With the US new vehicle market headed towards its first decline since 2009 this year, there are worrying signs of an industry headed back to the ‘bad old days’, with vehicle inventory and dealer incentives creeping back towards highs not seen since before the financial crisis.
Brandon Mason (pictured), automotive director and mobility leader at the analyst firm PwC, told the summit on Wednesday that vehicle inventory levels now exceeded 4m units – the highest since 2005 – with an average 70-day supply across carmakers. That is 10 days’ more inventory than is considered healthy, he warned, and comes despite OEMs reducing shifts and idling plants for a number of weeks in an effort to balance inventories.
“If inventory continues to hover at that level, that days-of-supply number is going to continue to creep up and that is not a good sign,” Mason commented.
Dealer incentives are also up. While average transaction prices for vehicles in the US have risen to a high of $35,000, incentives are now above 10% of average prices. For passenger cars, which account for 38% of the market compared to 62% for trucks and SUVs, incentives are even higher.
“Passenger car incentives are around $3,800 a vehicle and those are relatively low-margin vehicles to begin with, so that is definitely of concern,” said Mason.
A record number of leases are going to be coming off consumers’ hands in the next two years, which will flood the vehicle market with relatively new used vehicles at lower prices – something that will further drive consumers away from the new car market, warned Mason.
PwC predicts light vehicle sales in the US will fall to 16.8m units this year, down from a record 17.5m in 2016, and will probably remain in that range for several years. However, any sales volume above 16m is still enough to keep the US industry highly profitable, said Mason, though he warned that the industry’s health would be eroded if carmakers couldn’t avoid overproduction.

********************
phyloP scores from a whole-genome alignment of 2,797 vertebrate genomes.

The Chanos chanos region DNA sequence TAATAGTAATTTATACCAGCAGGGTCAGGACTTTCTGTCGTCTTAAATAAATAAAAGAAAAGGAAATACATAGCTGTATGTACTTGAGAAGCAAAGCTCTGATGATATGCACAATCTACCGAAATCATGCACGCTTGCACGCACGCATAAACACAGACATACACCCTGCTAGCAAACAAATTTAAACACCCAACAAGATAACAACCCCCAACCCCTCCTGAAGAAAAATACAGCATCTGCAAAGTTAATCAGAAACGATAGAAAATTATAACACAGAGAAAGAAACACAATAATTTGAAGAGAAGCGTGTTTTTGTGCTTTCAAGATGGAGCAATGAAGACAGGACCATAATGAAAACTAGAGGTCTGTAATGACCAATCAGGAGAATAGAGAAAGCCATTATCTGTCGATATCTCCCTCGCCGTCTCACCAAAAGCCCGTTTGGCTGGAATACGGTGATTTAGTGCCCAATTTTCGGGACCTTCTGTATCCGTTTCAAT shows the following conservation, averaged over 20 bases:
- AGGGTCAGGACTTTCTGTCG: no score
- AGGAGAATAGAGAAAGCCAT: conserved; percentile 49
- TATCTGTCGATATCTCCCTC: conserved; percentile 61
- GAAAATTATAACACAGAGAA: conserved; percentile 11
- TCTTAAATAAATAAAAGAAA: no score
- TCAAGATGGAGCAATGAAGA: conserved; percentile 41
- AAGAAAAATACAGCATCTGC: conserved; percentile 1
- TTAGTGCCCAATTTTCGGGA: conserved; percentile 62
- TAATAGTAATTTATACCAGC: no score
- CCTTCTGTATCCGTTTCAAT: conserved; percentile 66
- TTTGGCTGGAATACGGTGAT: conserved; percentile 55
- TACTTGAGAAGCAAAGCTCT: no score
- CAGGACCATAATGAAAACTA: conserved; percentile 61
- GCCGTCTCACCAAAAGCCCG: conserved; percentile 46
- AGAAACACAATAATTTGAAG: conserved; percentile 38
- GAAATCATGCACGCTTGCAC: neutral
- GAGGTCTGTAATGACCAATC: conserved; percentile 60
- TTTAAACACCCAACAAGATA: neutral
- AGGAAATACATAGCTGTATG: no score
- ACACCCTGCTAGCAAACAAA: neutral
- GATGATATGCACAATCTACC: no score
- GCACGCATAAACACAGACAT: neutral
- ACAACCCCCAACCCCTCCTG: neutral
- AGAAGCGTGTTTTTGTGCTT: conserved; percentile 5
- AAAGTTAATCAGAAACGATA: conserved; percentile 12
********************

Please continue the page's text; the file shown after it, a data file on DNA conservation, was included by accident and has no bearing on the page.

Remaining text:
Following the financial crisis that erupted in 2007-2008, it took carmakers a long-time to adjust output, he stressed, and many ended up with a tremendous amount of unsold inventory – so much so that many plants across the US were shuttered or idled for months during 2009.
“If we looked at these same charts 10 years ago as we were heading into the last recession, we would have seen the same red flags,” Mason said. “So the question is, how disciplined is the industry willing to get? What cuts are they willing to make for these vehicles and incentives to really right-size this? They did not do it last time and we saw what happened. The hope is that they will try and keep these things in check this time around.”
While speakers and delegates did concede that high inventory levels were clogging ports and yards, OEMs at the conference suggested that they had learned lessons from the last crisis.
Chuck Kendig, assistant vice-president of sales and production planning and logistics at American Honda, said the company was keeping a sharp eye on incentives and had already slowed production on some products.
Alrick Duncan, intercontinental and port operations supervisor at General Motors, said that in the past two years, the carmaker had changed its supply chain organisation in ways that promoted better communication when dealing with a range of issues including vehicle supply and bottlenecks.
And Mark Boucher, director of vehicle logistics at Volkswagen Group of America, said his company was working hard to balance its model mix for the US market – though he admitted that looking into the crystal ball on market forecasts was not an enviable job.
Mason said the industry would remain healthy over the medium term, with US and Mexican production both predicted to rise further. He suggested North American production would rise from 17.6m units in 2016 to 19.1m by 2023, with the US and Mexico each rising by around 1m units and Canada declining by about 500,000 units.
This production growth would service some regional sales increases and increased exports from US and Mexican plants, he said. However, much of it would probably substitute imports to the US from outside North America, he continued, notably from Japan and South Korea as carmakers from those countries open or expand regional plants.
Additional reporting by Christopher Ludwig